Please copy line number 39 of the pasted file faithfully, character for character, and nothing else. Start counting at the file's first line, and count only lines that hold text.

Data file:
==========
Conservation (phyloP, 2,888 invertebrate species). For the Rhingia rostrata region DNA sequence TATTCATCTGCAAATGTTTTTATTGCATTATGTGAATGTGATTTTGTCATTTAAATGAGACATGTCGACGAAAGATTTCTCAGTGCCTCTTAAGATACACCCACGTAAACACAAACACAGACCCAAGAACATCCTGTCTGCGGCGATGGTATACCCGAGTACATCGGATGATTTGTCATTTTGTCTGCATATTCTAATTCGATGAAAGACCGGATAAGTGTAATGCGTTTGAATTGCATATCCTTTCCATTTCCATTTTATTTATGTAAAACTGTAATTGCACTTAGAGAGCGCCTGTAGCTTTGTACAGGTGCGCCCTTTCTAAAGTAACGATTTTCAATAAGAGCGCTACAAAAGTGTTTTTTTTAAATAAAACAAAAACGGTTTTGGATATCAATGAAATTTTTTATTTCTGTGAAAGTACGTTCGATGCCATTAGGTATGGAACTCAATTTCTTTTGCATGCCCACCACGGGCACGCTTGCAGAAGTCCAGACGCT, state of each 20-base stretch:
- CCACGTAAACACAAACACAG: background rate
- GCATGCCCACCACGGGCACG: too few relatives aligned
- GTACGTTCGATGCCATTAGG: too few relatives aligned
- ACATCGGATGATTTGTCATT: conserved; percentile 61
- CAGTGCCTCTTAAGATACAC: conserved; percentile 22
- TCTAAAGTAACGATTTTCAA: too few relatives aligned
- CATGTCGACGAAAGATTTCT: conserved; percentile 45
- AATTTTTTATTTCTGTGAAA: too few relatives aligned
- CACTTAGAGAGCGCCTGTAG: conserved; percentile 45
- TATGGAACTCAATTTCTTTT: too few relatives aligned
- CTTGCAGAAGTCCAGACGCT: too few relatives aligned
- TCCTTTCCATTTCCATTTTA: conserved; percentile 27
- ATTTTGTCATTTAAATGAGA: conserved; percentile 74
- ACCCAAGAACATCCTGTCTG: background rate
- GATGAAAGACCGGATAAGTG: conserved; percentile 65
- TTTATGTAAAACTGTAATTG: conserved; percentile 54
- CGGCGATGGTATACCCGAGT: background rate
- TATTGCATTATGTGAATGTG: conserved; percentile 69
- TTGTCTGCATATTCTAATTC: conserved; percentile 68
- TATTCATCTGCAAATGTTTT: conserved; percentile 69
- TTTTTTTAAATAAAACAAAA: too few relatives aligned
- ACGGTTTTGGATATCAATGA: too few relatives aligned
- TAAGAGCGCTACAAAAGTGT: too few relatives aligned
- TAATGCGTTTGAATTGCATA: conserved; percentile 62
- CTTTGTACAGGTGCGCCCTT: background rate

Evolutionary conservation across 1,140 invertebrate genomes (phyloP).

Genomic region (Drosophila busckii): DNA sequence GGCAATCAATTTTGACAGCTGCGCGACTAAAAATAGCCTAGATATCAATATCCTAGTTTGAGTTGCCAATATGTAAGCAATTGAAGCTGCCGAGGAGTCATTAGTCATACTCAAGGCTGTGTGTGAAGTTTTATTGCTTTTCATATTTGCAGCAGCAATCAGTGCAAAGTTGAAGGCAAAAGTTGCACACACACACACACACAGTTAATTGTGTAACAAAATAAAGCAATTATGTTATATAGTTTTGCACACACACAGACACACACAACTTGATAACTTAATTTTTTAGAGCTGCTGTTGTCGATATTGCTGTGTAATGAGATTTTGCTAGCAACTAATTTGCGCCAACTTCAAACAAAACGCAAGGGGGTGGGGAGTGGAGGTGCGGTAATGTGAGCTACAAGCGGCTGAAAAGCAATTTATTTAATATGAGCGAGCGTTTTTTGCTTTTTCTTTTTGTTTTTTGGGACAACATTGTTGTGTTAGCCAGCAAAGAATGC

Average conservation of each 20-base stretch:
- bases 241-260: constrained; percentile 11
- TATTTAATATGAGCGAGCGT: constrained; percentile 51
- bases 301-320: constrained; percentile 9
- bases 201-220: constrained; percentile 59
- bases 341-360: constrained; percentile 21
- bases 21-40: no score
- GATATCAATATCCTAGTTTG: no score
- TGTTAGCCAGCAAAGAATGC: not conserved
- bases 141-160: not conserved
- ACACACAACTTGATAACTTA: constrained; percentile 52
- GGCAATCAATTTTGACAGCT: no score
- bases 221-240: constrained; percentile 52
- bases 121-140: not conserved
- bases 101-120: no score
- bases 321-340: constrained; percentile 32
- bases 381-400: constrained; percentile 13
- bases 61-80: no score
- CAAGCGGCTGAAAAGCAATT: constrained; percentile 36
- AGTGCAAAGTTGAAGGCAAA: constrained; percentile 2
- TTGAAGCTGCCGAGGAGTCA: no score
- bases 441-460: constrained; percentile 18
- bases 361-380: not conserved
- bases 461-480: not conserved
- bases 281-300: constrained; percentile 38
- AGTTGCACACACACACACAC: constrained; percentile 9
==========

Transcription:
- ACACACAACTTGATAACTTA: constrained; percentile 52